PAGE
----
Health related fitness for two sports.

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Health related fitness for two sports

I have chosen to compare the related fitness for football, and netball. These two sports first and foremost are, somewhat mistakenly, restricted to gender in peoples ideas. Football is often perceived as a male dominated sport; the facts say otherwise, football being the fastest growing female sport not only within this country but also in larger countries such as the USA. Netball, on the other hand is often viewed as a female sport, this view is slightly more understandable given the relative non-participation of men on a higher stage, but to pigeon-hole sports in the modern era is wrong.

Football, due to the large amount of physical contact is often deemed one of the more physically taxing of competitive sports, injury is not uncommon, although a fair proportion of injury is muscle based – meaning pulls and strains rather than impact injuries. Netball, is a non-contact sport, therefore the risk of impact injury is very low, although there will always be accidental collisions. There is a large amount of movement still involved, with pivoting and turning sharply an important part of the game, injury can result. It is important therefore to be agile and flexible for both sports, for both similar and different reasons. Football is slightly more dynamic, and often played at a higher intensity than netball, whereas netball relies upon intricate movement, both with and without the ball in hand.

The question of endurance is another to consider. Football is played over two periods of 45 minutes whilst netball over 15 minute quarters. Football is somewhat reliant on what position you play as to what intensity you play at, the central roles; especially in midfield seem to be the workhorses. This can be said of netball also, the position of centre is the one position that covers the largest area of play. The endurance needs are different between positions; the goalkeeper in football can be compared to the goalkeeper in netball, these two positions sharing a relatively low workload.

There are of course no restrictions in position for football, a defensive player can move forward at will, though sometimes neglecting their defensive duties can prove costly, this is less of an issue in netball, where the positions are less disciplined as the space you can move between is restricted. There are times when the players will be caught out of position, but far less frequently then in football, where more and more, with the progression of the modern game, players are often asked to increase their workload more and more. This means, ultimately, that endurance is perhaps more of a factor within football than in netball, the game is played over a longer period, with less rest time, and the non-restriction of positions means a heavy workload, more so for positions that require a ‘box-to-box’ mentality, whereupon their workload is almost from the first minute, until the last.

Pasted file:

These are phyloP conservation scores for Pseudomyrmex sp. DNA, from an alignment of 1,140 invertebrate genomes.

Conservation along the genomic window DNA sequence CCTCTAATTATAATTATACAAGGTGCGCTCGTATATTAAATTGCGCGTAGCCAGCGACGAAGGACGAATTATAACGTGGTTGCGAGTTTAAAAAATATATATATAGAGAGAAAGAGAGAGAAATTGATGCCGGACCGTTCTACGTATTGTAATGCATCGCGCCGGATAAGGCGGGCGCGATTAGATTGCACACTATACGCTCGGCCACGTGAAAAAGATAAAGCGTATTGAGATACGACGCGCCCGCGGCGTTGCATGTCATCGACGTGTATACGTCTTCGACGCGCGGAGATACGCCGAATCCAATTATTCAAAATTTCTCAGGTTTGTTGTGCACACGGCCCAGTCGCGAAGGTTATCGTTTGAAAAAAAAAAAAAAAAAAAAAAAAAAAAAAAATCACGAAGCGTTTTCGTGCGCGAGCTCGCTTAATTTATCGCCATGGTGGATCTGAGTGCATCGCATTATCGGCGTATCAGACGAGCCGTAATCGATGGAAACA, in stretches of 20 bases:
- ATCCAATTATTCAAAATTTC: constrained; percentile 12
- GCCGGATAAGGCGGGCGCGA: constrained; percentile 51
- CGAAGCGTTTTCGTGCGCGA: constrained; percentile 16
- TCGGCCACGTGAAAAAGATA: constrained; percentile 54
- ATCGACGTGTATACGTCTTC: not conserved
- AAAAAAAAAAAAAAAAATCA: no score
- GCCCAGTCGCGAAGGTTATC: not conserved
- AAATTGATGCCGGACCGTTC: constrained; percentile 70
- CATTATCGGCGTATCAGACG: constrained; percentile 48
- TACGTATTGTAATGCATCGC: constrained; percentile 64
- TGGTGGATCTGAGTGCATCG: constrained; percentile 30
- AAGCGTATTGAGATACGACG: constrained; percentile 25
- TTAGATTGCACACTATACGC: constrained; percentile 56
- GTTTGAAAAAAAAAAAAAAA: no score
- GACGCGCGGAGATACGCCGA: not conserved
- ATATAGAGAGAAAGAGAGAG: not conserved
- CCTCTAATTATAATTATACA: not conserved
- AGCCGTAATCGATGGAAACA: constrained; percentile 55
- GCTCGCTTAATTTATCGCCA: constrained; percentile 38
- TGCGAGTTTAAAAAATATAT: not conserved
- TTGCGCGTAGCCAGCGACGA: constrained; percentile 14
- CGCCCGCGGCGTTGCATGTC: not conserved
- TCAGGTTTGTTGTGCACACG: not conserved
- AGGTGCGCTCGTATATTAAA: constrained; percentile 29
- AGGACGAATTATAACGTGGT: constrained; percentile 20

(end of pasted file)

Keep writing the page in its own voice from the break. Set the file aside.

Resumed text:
Speed and strength in both is a slightly controversial issue, it can be argued that in terms of football that a lack of speed and/or strength means a decrease in performance. It can however mean, due to the high skill nature of football that a player without these attributes can contribute to the game differently, either by being an exceptional passer of the ball for example, or excelling in shooting. The success of the player may not be that of one who possesses the attributes of speed and strength – again becoming more important in the modern era, but the numerous positions on a pitch – there are a few general positions on the field of play, but in reality there are many, many more within the game itself. This means that any player that may be lacking in certain areas can almost be compensated by another who holds those attributes. Netball is similar, in a way to this, although the positions are somewhat isolated, and not in the pairs that appear on the football pitch (e.g. there are 2 central defenders in football, whereas there is only one centre on each team, only one goal shooter etc.). The need for speed and strength in netball is not a requirement in open play but can be useful in the act of setting up a shooting opportunity, and by using strength, in the act of shooting itself. Since the ball cannot be passed over more than one third of a netball pitch there is not a huge emphasis on strength whilst passing the ball to a team-mate. Speed is not of a paramount but can be useful in some positions on a netball court, the centre needs to cover a lot of area, and therefore speed would allow them to be more efficient in their movement. The positions involved in shooting, or in the assist to the shooters may require speed to evade a marker or to create space for a pass.

Below is a table comparing the requirements of both football and netball.

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Fitness requirements for three sports

There are different definitions of fitness actually means, but one common way it is described is as the 5 S's






Two other S's sometimes associated with describing fitness are

 Specificity (what do you need to fit for)

 Spirit (psychological aspect)

One key element is specifity, in that what you want to be fit for, determines which of these S's has the most weight or importance. For example, a golfer would not need much speed but would need ...

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